So when a friend announced that his apartment was throwing a "What Did You Want To Be When You Grew Up?" party last weekend, I decided to go as "The Great American Novelist". Ok, technically as a child I never stood up and announced that I wanted to be such a thing (if I had even known what it was), or even a writer, at that. Technically as a child I suppose I wanted to be either a veterinarian, or for a while the person at Marine World who chilled with the tigers on "Tiger Island" (sweet gig, right??) I think I may have even gone through a brief wanna-be ballerina phase before I got tired of being the chubby kid in the leotard.

But even in elementary school I always enjoyed reading and relished the creative writing assignments I was given, always going pages and pages over the minimum requirement (yes, extreme verbosity has been a chronic problem for me). And I'm pretty sure I went through a period in high school where I dreamed of someday writing the Next Great American Novel (I blame my Junior year English class). So that seemed close enough.

And am I really "grown-up" now anyway? There are certainly times I wonder, though I do try and at least make a good show of being an adult. But this, I think, is a greater question that I don't want to tackle at the moment. Regardless of whether or not I am currently a "grown up", I am certainly not what I want to be in the long run. I may have a job, and a good one at that, but I don't have a career, and I've got a long way to go in figuring that out.

But I digress. The truth is, I'm pretty sure that this blog is about as close as I'll ever get to being a novelist, Great American or otherwise. Ok, I may love words, and I may be able to turn a nice phrase now and then, but I never had much of a knack for plot. Or persistence. Not to mention that I seem to lack the apparently necessary proclivity for suicide and capacity for extreme alcoholism.

Isn't it sad that genius so often seems to be accompanied by an immense drive for self-destruction? So many of the great writers, musicians, artists, etc. seem to have been plagued by mental illness and other inner demons, or maybe by just too violent a passion for life... but I suppose it only makes sense that extraordinary things should come from brains that operate so differently from the status quo.

Indeed, I sometimes think that I would like to be a genius, and a genius writer at that, but I'm afraid that I may just be too balanced (wow, never thought I'd be saying that!), and perhaps I value my sanity and my health just a bit too much. So I suppose I'll just have to settle for playing the part for a night, and continuing to enjoy the written genius of others. Mustachioed or not.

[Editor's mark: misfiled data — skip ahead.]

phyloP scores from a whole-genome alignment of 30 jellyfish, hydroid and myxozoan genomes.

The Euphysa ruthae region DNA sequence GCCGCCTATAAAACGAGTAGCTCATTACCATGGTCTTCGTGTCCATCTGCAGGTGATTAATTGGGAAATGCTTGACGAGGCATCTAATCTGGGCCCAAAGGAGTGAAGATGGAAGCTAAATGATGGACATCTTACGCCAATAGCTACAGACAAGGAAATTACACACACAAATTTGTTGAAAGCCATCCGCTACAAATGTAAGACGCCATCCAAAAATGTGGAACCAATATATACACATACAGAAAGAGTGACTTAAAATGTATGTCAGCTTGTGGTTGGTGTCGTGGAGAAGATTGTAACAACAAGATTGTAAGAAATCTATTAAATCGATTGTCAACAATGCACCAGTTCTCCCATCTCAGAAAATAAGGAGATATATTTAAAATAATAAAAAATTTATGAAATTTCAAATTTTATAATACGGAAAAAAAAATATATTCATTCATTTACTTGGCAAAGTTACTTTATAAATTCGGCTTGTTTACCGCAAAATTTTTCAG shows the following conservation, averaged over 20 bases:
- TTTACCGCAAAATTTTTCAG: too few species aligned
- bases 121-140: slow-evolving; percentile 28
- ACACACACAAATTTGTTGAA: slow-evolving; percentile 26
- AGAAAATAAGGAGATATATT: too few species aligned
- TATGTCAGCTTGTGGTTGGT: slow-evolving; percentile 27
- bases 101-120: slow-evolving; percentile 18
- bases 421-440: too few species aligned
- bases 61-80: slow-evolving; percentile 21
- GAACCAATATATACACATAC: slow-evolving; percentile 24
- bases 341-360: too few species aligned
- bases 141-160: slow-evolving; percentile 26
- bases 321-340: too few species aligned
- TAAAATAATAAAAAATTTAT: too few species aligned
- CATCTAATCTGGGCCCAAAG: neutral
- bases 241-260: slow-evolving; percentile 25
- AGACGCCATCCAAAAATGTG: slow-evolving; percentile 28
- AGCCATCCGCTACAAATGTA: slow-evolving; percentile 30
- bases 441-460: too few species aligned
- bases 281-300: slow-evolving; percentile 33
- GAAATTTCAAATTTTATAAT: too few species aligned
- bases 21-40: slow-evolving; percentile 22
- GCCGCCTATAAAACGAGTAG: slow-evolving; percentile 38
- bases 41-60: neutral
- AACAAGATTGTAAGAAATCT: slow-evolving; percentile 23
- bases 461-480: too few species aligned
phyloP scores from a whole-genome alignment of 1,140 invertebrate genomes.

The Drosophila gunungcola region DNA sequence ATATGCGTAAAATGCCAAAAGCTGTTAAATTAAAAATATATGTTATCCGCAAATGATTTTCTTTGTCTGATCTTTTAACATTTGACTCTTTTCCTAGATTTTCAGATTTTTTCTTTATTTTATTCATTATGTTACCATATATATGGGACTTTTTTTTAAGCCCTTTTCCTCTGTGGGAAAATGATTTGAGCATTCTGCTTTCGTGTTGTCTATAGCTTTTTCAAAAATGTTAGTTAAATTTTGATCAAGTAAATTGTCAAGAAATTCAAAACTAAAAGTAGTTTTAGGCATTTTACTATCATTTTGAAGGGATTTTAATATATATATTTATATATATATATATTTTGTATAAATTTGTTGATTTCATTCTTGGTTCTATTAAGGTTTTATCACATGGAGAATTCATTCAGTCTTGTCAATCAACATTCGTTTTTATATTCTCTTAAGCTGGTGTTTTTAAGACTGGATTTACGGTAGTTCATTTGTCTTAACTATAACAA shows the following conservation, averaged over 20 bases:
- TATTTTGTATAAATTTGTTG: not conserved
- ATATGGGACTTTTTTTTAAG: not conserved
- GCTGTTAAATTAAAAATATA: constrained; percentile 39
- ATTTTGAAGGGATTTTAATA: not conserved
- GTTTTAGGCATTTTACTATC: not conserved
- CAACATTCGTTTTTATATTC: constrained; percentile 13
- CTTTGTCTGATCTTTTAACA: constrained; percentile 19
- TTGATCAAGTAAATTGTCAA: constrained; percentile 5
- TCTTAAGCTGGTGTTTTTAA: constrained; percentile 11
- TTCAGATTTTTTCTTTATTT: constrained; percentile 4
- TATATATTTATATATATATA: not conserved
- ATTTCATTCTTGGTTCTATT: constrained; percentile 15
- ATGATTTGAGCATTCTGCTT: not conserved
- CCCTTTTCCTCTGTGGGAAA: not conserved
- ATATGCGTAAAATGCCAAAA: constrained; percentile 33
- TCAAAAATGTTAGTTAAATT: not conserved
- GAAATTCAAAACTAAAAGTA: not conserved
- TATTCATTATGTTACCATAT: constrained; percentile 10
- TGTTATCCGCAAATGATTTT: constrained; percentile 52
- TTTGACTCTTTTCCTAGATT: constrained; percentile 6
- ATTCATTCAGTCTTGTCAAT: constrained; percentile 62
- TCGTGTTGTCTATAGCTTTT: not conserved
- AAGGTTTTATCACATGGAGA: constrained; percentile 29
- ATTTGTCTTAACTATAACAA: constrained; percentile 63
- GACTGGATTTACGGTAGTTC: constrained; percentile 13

Thursday, November 19, 2009

dear pandora radio,

I am writing to let you know that I’ve found someone else to satisfy my musical needs. His name is LastFM and ok sure, he may not be the quickest, he may buffer a tad too much or suddenly get quiet for no reason at all, and yes, I may need to refresh a little more than I’d like, but at least he's THERE and he listens to my NEEDS.

At least he doesn’t depress me by playing too much Elliot Smith and Interpol, or annoy me with Dave Matthews, or try to make my head explode by playing that Shins song from Garden State INCESSANTLY, and then when I ask nicely if we can please listen to something else for once, try to sneak in a live version. As if I wouldn’t notice it was the same damn song. I’M NOT STUPID, YOU KNOW.

At least he doesn’t force me to listen to a song I hate or am tired of because “I’ve skipped too many songs already”. So what? Is it too much to ask to hear something I like while I'm slaving away at work? Don't you even want me to be happy?? And at least when he gets all needy and asks if I’m still listening he puts on a cute grumpy bear face. But most importantly, he doesn’t withhold music from me when I refuse to give him money. That’s right, he doesn’t NEED my money, he’s self sufficient. I admire that in an online radio station.

Oh Pandora, I should have know you weren’t the one for me back last fall, when I introduced you to my former boss and the two of you proceeded to have a Nickelback-infested fling, RIGHT in front of my face. I shudder at the memory. Really, have you no shame? Oh, I’ll admit, you can be quite charming with your cute little album covers and your changing backgrounds. Maybe that’s why I kept coming back. But I see now that you’ll never change, so I’m sorry to say that we’re through. We've had some laughs, we've had some fun times and some good rock-outs. I'll always remember Soul Fridays and the time you introduced me to Chris & Thomas. But the time has come for us to part. Have a nice life, Pandora, and take care.